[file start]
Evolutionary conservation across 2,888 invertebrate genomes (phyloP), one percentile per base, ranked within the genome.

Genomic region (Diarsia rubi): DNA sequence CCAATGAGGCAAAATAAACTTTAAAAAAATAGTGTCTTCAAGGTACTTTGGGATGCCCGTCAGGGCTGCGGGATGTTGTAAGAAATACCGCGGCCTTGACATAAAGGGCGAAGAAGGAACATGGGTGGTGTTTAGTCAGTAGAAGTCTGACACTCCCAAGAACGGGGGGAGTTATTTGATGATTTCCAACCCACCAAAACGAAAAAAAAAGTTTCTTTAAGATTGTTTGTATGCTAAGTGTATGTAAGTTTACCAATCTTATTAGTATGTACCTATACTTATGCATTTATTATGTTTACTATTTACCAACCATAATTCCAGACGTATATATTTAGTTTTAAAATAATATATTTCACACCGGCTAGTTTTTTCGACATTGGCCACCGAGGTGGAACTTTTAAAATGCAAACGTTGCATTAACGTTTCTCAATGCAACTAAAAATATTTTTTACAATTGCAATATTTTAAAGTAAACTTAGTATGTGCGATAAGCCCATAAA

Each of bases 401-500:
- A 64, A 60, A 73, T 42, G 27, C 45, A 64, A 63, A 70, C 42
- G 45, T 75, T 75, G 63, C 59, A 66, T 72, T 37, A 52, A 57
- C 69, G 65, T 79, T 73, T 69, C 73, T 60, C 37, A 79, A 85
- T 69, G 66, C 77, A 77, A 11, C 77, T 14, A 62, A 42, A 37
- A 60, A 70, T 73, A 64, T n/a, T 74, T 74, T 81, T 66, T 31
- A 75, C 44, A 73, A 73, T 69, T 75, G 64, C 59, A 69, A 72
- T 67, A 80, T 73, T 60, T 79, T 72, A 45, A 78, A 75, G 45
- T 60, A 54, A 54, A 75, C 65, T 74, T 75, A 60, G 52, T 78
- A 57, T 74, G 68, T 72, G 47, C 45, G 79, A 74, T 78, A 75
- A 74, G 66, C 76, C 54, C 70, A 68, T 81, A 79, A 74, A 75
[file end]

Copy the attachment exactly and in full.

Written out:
Evolutionary conservation across 2,888 invertebrate genomes (phyloP), one percentile per base, ranked within the genome.

Genomic region (Diarsia rubi): DNA sequence CCAATGAGGCAAAATAAACTTTAAAAAAATAGTGTCTTCAAGGTACTTTGGGATGCCCGTCAGGGCTGCGGGATGTTGTAAGAAATACCGCGGCCTTGACATAAAGGGCGAAGAAGGAACATGGGTGGTGTTTAGTCAGTAGAAGTCTGACACTCCCAAGAACGGGGGGAGTTATTTGATGATTTCCAACCCACCAAAACGAAAAAAAAAGTTTCTTTAAGATTGTTTGTATGCTAAGTGTATGTAAGTTTACCAATCTTATTAGTATGTACCTATACTTATGCATTTATTATGTTTACTATTTACCAACCATAATTCCAGACGTATATATTTAGTTTTAAAATAATATATTTCACACCGGCTAGTTTTTTCGACATTGGCCACCGAGGTGGAACTTTTAAAATGCAAACGTTGCATTAACGTTTCTCAATGCAACTAAAAATATTTTTTACAATTGCAATATTTTAAAGTAAACTTAGTATGTGCGATAAGCCCATAAA

Each of bases 401-500:
- A 64, A 60, A 73, T 42, G 27, C 45, A 64, A 63, A 70, C 42
- G 45, T 75, T 75, G 63, C 59, A 66, T 72, T 37, A 52, A 57
- C 69, G 65, T 79, T 73, T 69, C 73, T 60, C 37, A 79, A 85
- T 69, G 66, C 77, A 77, A 11, C 77, T 14, A 62, A 42, A 37
- A 60, A 70, T 73, A 64, T n/a, T 74, T 74, T 81, T 66, T 31
- A 75, C 44, A 73, A 73, T 69, T 75, G 64, C 59, A 69, A 72
- T 67, A 80, T 73, T 60, T 79, T 72, A 45, A 78, A 75, G 45
- T 60, A 54, A 54, A 75, C 65, T 74, T 75, A 60, G 52, T 78
- A 57, T 74, G 68, T 72, G 47, C 45, G 79, A 74, T 78, A 75
- A 74, G 66, C 76, C 54, C 70, A 68, T 81, A 79, A 74, A 75